Q: We are looking to move into a new office and I have been given the assignment of coming up with our options. I hear it is a buyer’s market out there, but what does that mean? What should I expect?
A:It certainly is true that this is one of the best times in a long time to rent commercial space due to high vacancy rates.
The sort of location you want of course depends upon the type of business you are in; some businesses need to be in high traffic areas and must pay the corresponding higher rents, while others can afford to be in quieter areas and pay less. My dad used to love to put his carpet stores across from malls, figuring he could benefit from the mall traffic. Conversely, an e-commerce business does not need a high drive-by location and need not pay those high rents.
Also consider looking for complimentary businesses – a chiropractor may want to be near a medical office park, a bookkeeper might consider setting up shop near a bank or tax service.
Once you find a neighborhood you like, it’s time to hit the concrete. Walk into nearby shops and find out how business is. What is the good and bad news? Once you are comfortable with a few areas, here are the steps to take:
1. Hire a commercial real estate broker: A broker will show you all appropriate available vacancies in the area. One of the blessings about commercial real estate brokers is that they are paid for by the landlord, but of course, that can also be a curse; you want a broker not tied to any one landlord.
2. Be open and flexible: Have the broker cast a wide net to see what is out there. Moving is expensive, so you don’t want to do it too often. Find a place that you can grow into.
3. Check out the landlord: Once you find a place you really like, it is critical that you find out as much as you can about the landlord. Speak with other tenants especially. Bad landlords fail to fix things, are hard to communicate with, are inflexible, make subleasing difficult, etc. They can make your business life hell.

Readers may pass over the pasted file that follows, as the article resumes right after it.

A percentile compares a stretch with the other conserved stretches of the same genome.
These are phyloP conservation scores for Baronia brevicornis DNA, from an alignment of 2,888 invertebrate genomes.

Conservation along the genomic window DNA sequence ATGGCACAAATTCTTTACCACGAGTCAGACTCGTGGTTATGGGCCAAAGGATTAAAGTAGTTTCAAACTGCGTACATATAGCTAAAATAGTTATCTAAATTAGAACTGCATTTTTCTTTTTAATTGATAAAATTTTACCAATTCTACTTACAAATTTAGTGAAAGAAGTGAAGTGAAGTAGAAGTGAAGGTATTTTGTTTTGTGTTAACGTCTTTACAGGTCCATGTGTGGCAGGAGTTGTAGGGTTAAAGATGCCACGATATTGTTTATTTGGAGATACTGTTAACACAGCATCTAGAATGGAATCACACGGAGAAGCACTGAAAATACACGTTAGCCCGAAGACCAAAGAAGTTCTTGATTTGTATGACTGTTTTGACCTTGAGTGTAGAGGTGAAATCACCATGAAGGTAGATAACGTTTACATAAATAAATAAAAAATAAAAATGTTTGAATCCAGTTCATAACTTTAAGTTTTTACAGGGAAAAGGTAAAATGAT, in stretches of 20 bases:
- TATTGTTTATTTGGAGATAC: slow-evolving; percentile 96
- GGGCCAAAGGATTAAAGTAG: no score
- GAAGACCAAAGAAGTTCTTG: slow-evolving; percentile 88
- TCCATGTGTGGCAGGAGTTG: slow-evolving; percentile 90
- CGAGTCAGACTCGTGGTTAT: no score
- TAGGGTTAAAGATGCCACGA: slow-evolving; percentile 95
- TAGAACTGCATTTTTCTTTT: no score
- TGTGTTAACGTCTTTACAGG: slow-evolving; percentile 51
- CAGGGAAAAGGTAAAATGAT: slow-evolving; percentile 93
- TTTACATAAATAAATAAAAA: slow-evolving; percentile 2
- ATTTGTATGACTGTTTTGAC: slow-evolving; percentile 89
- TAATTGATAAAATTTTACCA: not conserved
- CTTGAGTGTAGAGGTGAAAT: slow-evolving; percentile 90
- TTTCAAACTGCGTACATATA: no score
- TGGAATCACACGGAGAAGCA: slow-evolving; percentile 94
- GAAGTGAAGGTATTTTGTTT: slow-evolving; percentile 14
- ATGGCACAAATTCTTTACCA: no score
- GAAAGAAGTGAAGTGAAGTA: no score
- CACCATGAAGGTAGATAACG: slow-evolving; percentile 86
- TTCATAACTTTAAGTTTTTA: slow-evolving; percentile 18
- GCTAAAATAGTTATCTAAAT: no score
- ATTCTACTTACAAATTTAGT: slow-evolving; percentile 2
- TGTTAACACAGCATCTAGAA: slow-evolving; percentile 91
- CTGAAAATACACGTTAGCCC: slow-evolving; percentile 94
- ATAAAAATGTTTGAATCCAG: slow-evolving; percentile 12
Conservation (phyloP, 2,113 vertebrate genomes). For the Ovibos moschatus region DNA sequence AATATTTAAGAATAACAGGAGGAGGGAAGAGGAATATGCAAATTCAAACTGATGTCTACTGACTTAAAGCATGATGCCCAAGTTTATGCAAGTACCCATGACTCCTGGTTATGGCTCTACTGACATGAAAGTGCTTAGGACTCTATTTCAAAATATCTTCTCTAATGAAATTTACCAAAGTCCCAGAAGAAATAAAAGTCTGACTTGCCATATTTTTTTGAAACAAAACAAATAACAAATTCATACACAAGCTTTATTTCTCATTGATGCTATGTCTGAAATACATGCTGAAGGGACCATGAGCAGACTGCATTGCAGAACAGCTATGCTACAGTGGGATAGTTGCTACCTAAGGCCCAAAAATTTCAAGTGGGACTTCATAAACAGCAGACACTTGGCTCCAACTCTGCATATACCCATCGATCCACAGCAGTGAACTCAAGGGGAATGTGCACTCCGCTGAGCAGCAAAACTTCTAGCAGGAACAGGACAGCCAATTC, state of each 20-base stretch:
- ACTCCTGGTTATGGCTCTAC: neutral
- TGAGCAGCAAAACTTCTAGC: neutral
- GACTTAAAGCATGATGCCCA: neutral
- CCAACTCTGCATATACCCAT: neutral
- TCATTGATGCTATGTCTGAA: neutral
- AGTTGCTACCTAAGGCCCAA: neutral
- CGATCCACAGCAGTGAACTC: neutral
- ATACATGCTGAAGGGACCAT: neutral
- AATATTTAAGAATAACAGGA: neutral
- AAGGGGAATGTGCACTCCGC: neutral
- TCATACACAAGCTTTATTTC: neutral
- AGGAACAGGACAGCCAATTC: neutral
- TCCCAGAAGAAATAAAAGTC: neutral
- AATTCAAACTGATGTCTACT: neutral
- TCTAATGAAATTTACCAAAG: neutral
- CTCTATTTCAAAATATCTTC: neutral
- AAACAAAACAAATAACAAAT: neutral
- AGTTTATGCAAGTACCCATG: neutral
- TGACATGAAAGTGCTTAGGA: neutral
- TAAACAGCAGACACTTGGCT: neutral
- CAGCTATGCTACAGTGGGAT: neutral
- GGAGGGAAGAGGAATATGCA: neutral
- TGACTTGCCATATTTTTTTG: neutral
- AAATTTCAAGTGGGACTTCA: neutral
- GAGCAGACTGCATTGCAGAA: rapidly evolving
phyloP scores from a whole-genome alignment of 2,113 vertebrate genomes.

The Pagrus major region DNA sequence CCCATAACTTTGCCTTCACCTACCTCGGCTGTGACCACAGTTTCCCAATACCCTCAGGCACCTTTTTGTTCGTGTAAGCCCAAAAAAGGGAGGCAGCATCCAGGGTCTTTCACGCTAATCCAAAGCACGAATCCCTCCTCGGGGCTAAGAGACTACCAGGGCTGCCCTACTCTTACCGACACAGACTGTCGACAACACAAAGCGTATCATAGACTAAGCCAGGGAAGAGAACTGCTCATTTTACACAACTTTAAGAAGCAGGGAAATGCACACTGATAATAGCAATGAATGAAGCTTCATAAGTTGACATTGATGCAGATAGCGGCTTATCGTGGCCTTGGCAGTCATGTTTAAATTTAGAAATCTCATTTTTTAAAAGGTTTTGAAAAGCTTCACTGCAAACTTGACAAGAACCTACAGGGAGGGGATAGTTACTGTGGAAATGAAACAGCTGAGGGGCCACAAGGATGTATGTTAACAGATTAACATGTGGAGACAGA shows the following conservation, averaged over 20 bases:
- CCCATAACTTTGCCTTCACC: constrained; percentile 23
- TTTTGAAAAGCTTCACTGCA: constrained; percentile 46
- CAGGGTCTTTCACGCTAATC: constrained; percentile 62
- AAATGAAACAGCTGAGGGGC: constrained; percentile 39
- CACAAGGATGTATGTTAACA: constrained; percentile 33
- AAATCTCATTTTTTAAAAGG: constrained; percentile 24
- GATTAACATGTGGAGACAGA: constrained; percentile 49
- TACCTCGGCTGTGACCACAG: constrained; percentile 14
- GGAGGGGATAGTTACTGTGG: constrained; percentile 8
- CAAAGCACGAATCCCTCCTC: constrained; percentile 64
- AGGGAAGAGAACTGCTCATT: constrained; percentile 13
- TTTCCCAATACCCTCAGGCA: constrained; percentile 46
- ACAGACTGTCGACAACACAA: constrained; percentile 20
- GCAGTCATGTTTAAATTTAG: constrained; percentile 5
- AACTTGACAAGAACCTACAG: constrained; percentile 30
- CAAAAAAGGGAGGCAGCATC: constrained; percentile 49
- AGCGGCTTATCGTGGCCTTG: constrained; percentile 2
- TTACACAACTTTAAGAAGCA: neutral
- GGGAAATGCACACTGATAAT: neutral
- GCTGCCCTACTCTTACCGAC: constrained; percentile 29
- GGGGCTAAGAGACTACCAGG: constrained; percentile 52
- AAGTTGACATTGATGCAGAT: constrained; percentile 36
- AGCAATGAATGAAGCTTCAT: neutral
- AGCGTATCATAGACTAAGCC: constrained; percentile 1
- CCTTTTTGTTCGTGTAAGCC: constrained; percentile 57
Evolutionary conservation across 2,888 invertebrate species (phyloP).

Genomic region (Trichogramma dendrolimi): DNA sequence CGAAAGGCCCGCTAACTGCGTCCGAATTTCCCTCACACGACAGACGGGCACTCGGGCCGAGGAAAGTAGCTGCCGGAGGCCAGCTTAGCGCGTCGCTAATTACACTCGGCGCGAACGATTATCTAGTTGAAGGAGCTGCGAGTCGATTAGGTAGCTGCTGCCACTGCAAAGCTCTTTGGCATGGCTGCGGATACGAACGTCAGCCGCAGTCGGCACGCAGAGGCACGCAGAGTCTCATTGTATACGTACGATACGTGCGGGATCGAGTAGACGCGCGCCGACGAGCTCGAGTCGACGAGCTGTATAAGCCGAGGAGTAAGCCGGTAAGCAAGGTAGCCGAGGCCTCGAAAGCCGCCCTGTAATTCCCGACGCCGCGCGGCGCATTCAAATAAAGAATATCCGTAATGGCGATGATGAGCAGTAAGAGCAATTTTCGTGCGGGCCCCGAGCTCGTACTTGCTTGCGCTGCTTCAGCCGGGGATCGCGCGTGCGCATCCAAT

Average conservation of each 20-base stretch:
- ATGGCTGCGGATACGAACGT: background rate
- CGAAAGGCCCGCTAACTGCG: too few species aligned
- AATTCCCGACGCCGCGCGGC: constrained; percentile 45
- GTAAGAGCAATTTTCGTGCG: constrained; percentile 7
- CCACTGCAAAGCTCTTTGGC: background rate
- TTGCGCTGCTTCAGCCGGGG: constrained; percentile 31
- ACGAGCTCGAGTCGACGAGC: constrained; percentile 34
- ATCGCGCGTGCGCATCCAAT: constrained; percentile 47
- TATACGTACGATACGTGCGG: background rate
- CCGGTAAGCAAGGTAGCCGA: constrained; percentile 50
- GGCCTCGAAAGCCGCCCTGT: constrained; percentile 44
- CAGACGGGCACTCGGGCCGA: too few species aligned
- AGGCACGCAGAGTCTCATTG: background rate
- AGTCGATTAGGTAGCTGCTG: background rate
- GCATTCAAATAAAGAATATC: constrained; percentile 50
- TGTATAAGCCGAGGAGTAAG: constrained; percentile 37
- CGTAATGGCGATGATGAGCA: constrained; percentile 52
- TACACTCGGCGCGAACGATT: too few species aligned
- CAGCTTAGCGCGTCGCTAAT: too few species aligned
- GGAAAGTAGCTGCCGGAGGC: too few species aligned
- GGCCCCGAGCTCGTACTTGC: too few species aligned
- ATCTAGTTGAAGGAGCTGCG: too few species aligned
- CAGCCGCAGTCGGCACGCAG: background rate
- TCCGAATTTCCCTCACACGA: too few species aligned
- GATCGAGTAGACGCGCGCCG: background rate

A horrible landlord will trump the great space almost every time.
4. The art of the deal: Once you find a place you like with a reasonable landlord, it’s time to cut a deal. Many parts of the contract will be negotiable. That is, in fact, why it is also called an “agreement”: Both sides must agree.
Typically, before you see the actual lease, the terms of the deal will be knocked out via a memorandum of understanding. Here are the key things to look out for / negotiate:
- What do you want? Because it is a buyer’s market out there, you hold a lot of cards when looking to rent a commercial space right now, so play them. Do you want reduced rent, or a free month? Do you want a shorter term or improvements? Ask for them. A qualified, interested renter is gold right now – use that.
- Length: Of course, the landlord will want to lock you into a longer deal and will sweeten the pot to do so, but I always say be careful of the long lease. Sure, that reduced rent looks enticing; it is supposed to. But what if your business changes, or something very good or bad happens? What if you must move or close the doors before the lease runs out? You will be stuck, that’s what.
- Improvements: If needed, who will pay for them, and when will they be done? What about down the road – if you want to make improvements, can you?
- Repairs: Who is responsible for what? Have this spelled out clearly.
- Taxes, insurance, etc: A triple net lease is one where you pay rent, all taxes, insurance, and maintenance expenses. Not my favorite.
- Signage: Be sure you are allowed to post the signage you require.
Once all important terms are agreed upon, you will get the lease.
Hire a lawyer to look it over.
Hire a lawyer to look it over.
I say that twice, because this may seem like an area where you can scrimp, but it is not. Contracts have magic words in them that you may not catch. But a judge will catch them. The lease agreement is drafted by the landlord’s attorney for the landlord’s benefit.
A lawyer will protect you.
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